Don't Let The Toilet Seat Ruin Your Relationship

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How not to let petty annoyances turn into dealbreakers.

Sometimes the toilet seat up is just the toilet seat up. But other times, that vertical piece of porcelain in the powder room is nothing short of a death wish, proof that your man never really loved you or respected you, and justifiable cause for exiling him to the land where couches replace beds and where sex is a single-person sport.

At least that's how it feels.

 

As April's issue of Psychology Today explains in an article entitled "You're Driving Me Crazy," petty annoyances can easily "coalesce into a vast, submerged force when they take on a different meaning in your mind – when you add them up as evidence of a character flaw or moral defect." But they don't have to.

As they put it: "Every annoyance in a relationship is really a two-way street. Partners focus on what they're getting, not on what they're giving. But no matter how frustrating a partner's behavior, your interpretation is the greater part of it. What matters is the meaning you attach to it."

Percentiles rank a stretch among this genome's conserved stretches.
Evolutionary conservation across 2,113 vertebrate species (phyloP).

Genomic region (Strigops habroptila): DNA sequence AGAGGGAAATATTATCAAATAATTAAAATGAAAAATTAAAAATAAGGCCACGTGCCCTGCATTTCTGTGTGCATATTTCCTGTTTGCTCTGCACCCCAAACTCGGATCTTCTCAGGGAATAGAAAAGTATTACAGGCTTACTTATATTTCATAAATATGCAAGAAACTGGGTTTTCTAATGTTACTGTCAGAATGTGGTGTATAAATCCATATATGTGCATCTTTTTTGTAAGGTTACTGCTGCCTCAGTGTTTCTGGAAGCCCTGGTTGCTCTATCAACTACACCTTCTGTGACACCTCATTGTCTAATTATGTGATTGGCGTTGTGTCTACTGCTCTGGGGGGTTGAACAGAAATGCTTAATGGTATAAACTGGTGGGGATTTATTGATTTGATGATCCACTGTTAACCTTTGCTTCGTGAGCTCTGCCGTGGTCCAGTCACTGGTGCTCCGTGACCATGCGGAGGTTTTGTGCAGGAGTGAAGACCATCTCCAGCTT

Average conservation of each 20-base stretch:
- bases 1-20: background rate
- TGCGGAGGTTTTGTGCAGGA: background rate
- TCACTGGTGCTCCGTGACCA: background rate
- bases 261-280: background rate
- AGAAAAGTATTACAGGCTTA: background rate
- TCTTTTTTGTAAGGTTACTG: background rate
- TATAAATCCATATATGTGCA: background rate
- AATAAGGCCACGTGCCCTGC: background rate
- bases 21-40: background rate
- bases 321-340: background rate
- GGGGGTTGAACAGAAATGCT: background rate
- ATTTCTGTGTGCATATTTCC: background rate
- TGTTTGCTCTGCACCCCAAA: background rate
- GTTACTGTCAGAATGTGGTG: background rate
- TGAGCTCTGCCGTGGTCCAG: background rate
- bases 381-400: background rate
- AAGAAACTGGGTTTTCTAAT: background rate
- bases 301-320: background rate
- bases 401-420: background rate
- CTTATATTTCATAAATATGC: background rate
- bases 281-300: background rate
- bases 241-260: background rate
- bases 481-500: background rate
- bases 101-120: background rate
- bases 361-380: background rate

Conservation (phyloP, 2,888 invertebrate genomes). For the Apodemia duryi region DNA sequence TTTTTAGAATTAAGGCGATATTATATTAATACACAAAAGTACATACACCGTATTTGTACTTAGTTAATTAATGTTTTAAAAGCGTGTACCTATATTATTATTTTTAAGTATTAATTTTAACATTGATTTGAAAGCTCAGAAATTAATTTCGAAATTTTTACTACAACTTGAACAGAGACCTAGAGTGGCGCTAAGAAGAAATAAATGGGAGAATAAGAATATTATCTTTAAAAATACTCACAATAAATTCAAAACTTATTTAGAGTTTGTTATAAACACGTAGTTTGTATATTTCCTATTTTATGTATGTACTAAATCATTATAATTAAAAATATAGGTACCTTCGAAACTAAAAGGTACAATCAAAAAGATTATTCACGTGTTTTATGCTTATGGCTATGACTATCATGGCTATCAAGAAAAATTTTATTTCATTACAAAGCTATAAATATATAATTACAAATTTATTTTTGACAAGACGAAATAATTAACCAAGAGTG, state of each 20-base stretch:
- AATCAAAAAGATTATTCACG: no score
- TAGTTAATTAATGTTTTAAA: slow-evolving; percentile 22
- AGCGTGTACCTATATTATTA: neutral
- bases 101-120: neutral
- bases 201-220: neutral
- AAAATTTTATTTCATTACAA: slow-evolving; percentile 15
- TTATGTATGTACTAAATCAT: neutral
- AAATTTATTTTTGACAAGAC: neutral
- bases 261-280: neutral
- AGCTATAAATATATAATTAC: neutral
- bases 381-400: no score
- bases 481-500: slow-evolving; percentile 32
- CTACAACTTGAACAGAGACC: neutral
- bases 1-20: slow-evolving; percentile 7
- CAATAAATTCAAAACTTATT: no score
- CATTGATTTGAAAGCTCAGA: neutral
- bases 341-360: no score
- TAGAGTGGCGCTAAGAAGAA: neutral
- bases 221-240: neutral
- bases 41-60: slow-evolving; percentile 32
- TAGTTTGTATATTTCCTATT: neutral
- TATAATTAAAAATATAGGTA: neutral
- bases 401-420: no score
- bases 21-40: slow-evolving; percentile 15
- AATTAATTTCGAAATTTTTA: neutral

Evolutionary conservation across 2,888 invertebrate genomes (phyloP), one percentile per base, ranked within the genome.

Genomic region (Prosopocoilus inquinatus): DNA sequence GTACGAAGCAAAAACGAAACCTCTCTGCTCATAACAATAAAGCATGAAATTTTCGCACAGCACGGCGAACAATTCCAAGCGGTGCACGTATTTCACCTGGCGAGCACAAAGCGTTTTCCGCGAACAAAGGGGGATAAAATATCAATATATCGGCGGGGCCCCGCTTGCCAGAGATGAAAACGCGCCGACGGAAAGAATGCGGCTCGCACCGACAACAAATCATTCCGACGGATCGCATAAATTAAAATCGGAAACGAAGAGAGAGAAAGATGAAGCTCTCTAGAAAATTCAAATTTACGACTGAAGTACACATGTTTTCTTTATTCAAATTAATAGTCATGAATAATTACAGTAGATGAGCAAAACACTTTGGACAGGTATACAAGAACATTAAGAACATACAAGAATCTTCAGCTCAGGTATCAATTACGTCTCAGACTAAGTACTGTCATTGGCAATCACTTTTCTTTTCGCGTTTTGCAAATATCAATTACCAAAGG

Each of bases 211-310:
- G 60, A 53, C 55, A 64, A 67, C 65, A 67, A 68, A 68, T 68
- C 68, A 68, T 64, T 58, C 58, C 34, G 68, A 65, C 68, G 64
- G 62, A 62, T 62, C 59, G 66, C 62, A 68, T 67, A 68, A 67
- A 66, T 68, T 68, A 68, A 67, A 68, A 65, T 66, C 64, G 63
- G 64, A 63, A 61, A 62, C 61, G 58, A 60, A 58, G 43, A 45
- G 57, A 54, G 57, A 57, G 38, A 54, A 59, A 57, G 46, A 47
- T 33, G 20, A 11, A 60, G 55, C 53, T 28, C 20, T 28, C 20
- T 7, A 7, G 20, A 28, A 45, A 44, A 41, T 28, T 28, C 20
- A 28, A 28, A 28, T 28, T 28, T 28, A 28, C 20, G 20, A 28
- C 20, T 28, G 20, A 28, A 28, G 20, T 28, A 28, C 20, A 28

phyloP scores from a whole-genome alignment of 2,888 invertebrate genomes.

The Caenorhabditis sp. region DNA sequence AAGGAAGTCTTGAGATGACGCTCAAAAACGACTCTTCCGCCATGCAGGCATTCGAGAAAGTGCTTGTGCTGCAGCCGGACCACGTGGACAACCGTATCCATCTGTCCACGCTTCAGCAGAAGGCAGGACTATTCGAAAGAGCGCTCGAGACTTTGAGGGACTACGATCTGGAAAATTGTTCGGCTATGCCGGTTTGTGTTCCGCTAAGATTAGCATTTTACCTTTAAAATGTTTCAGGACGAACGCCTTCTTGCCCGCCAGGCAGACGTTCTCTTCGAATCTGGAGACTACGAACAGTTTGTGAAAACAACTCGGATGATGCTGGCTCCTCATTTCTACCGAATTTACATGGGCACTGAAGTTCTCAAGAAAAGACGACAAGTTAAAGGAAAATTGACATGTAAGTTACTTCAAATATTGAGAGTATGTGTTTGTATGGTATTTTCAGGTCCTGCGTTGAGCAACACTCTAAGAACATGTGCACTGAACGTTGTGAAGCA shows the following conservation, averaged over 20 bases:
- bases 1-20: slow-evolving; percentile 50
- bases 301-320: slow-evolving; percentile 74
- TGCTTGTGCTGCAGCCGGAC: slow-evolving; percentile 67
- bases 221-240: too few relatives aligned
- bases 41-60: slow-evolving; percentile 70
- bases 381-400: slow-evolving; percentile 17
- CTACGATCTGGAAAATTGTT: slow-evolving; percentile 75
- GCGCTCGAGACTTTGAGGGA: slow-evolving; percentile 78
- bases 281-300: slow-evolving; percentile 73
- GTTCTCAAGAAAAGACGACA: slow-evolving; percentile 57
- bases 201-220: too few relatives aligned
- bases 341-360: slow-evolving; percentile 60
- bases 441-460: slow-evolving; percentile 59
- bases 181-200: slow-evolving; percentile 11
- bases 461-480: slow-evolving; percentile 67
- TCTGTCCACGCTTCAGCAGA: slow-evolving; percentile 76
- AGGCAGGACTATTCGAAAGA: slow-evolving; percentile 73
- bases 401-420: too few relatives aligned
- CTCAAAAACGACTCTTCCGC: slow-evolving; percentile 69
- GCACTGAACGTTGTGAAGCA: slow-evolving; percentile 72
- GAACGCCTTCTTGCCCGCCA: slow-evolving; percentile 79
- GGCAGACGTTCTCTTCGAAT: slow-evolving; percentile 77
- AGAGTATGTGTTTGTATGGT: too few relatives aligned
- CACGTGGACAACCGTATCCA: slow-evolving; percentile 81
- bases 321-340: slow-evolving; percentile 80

But what interpretation, you might ask, could possibly make those socks in the hall and those whiskers in the sink any less aggravating? Is there really any deeper meaning (other than "I'm an inconsiderate jerk") to those empty milk cartons in the refrigerator?

Read on, disgruntled lovers. There might be. Paraphrasing and reinterpreting much of what's covered in "You're Driving Me Crazy," we present here a few of the petty annoyances you should try to attach new meanings to, and how.

Messiness. It's easy to feel as though messiness is a sign of disrespect. Especially when there's no toilet paper on the roll and three wet towels on the floor. But the fact of the matter is that one half of a partnership is always going to be messier than the other. Remember this. And, as Psychology Today says: "Instead of focusing on how inadequately he cleans, remind yourself of how much you appreciate his contribution to household chores. Changing your perspective can not only resolve the irritating issue, it can mend the dynamic of the whole relationship."